TouchKeys works by overlaying all the keys on a keyboard with circuit boards that plug into a module hidden under the hood. These boards are studded with capacitive sensing points, allowing a computer to recognize where the player is touching each key, and modifying filters or volume for each key independently.
The TouchKeys Kickstarter is offering a kit to equip a 25-key keyboard with these sensors for about $550. A hefty price tag, but hopefully we’ll see this tech in real production keyboards in the future.
[Ibrahim] picked this little LCD module out because of its price point and resolution. In single units you can grab one of the 128×32 pixel displays for just $11. The only problem is that the pinout is too small to use with a breadboard. He whipped up a breakout board for it that throws in some extras.
First off, we like it that the board doesn’t add much to the part’s outline. What it does add is a Low-DropOut voltage regulator and a level converter. The upper range of the LCD’s input voltage is 3.3V, and these added parts make it possible to drive the device using 5V hardware like the Arduino Uno pictured above. While he was adding in parts he included a MOSFET to switch the backlight. This way he can use PWM for dimming as well.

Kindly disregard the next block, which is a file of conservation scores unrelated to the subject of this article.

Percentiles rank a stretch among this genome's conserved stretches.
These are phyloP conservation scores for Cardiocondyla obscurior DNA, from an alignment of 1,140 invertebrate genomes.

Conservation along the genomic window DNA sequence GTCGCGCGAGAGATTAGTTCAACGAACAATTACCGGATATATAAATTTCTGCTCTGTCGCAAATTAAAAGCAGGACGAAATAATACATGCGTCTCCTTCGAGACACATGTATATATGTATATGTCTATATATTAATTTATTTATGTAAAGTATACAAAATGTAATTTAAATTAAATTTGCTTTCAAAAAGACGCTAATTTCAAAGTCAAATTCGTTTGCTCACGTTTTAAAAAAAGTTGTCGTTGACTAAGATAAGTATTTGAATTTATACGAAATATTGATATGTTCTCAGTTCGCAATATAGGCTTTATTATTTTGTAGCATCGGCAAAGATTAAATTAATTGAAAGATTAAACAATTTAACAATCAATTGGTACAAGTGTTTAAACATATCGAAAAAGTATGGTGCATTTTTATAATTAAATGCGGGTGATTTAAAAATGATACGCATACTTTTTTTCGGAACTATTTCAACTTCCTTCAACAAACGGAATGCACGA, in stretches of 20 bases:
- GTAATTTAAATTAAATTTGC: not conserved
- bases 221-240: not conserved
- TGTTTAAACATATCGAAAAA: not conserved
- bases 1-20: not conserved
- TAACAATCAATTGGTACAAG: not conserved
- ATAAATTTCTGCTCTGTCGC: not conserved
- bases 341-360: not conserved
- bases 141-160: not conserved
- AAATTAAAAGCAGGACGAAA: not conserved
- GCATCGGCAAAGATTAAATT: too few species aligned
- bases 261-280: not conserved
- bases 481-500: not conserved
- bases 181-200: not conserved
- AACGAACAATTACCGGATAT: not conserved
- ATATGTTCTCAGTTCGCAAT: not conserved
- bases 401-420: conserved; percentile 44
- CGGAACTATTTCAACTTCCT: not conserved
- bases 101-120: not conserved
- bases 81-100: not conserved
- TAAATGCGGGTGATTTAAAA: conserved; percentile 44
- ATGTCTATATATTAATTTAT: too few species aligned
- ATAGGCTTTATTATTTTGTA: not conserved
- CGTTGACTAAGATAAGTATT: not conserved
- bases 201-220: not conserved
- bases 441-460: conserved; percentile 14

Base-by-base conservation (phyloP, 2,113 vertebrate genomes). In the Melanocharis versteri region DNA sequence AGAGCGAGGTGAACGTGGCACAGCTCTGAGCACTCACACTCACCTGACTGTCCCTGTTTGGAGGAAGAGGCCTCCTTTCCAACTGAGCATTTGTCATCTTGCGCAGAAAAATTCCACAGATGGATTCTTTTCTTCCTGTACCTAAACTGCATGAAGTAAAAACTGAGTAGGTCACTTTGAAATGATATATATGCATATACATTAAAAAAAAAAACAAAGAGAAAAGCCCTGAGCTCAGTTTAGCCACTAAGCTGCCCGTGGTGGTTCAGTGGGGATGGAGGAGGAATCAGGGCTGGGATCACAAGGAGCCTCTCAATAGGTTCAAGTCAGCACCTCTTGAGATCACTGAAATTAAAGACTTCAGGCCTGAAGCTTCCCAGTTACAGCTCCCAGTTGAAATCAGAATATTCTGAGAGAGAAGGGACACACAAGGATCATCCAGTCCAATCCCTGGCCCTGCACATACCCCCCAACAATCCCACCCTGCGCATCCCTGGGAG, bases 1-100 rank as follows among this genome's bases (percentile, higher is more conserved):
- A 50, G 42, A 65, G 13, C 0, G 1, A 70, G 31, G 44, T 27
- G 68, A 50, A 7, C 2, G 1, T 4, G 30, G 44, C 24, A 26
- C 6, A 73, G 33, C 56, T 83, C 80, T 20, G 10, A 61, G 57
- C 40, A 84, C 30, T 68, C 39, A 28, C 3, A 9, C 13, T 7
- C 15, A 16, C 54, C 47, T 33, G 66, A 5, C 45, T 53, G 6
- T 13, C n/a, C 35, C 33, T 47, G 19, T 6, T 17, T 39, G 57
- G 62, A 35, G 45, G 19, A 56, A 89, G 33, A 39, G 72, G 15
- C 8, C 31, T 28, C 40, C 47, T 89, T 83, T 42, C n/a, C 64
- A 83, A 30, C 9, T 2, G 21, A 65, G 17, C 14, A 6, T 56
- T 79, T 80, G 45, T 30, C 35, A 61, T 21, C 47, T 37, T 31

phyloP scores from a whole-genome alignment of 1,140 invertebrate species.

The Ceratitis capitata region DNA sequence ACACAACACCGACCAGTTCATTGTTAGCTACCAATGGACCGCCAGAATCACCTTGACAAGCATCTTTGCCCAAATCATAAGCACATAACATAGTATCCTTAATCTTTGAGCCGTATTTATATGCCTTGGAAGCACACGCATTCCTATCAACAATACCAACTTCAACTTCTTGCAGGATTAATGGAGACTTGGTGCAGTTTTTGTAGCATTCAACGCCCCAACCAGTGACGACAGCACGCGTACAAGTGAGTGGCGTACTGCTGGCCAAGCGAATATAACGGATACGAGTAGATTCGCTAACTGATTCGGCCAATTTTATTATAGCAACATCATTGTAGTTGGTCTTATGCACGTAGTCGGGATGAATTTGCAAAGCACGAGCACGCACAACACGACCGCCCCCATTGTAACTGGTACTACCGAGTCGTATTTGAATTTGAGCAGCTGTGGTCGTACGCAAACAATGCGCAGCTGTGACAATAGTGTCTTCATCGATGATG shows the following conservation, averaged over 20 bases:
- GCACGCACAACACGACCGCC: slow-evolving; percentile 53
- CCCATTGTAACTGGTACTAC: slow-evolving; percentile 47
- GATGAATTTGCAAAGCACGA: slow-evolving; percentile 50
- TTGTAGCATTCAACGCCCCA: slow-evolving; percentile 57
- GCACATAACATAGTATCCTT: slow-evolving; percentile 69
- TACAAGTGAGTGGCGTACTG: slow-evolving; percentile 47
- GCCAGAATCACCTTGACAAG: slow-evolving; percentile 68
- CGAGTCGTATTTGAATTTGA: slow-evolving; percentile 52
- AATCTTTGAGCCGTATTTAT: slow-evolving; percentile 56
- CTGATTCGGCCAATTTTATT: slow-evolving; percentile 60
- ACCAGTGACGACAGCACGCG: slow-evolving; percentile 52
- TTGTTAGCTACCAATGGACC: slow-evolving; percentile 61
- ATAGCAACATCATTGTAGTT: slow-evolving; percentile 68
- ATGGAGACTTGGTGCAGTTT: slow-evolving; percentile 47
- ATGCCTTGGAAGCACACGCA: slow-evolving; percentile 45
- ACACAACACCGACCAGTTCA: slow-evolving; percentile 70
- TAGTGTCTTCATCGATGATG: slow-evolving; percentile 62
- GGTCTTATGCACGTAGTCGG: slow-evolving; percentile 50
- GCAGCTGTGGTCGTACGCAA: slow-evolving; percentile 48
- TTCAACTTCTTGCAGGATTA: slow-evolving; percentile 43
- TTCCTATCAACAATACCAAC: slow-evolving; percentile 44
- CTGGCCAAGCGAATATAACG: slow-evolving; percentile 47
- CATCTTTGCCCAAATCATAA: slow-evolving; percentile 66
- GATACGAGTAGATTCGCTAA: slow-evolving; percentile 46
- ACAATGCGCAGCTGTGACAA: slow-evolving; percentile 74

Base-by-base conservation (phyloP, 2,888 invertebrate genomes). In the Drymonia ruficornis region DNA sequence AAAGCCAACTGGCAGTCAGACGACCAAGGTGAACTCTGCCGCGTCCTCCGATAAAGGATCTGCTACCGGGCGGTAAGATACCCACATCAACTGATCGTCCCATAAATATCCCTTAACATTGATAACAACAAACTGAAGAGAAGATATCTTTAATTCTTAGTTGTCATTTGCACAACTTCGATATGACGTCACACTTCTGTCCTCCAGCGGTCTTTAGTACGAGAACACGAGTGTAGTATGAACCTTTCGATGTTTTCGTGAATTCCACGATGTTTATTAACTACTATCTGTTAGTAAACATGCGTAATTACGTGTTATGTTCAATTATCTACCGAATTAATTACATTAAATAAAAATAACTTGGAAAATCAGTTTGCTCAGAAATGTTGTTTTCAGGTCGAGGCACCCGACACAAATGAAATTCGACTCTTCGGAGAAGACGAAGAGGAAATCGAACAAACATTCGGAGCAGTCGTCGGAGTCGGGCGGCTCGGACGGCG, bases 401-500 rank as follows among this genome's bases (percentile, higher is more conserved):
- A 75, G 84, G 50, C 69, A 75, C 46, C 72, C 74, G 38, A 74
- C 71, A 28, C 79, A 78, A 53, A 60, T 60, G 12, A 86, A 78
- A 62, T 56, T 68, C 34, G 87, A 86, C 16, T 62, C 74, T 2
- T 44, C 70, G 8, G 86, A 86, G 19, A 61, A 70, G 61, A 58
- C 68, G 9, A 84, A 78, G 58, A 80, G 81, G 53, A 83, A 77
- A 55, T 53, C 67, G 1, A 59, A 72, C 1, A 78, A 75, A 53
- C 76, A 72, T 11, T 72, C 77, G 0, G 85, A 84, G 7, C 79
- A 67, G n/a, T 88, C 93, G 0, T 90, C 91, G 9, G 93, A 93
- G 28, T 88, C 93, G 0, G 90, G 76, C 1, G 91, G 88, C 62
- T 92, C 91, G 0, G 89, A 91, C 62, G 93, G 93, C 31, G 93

We usually hit eBay when looking for LCD screens. A search for the NHD-C12832 part number didn’t turn it up. We tried out FindChips for the first time (owned by Supply Frame who just bought Hackaday) and it works just as well as Octopart which we’re more familiar with since we’ve seen some hacking of that site before.
Over at TI, the 2013 Intern Design Challenge is underway, an opportunity for the interns of TI to flex their engineering muscle for a few prizes and a chance to have their designs turned into actual products. We’re thinking [Max] might just pull this one out with his BeagleBone Gaming Cape, an add-on to the BeagleBone Black that turns this ARM-powered Linux board into a retro gaming system.
The build was inspired by [Max]’s earlier MSP430 Launchpad GamingPack, an add-on board for the Launchpad that put two NES controllers, a VGA out, and an FPGA to create a custom gaming console that’s up there with the brightest and best consoles of the 16-bit era. For the new BeagleBone-based build, [Max] eschewed off-board processing, but did manage to include a magnetometer/accelerometer and an audio codec IC to provide the best gaming experience for all those NES, Game Gear. Gameboy, GBA and Doom .wad games.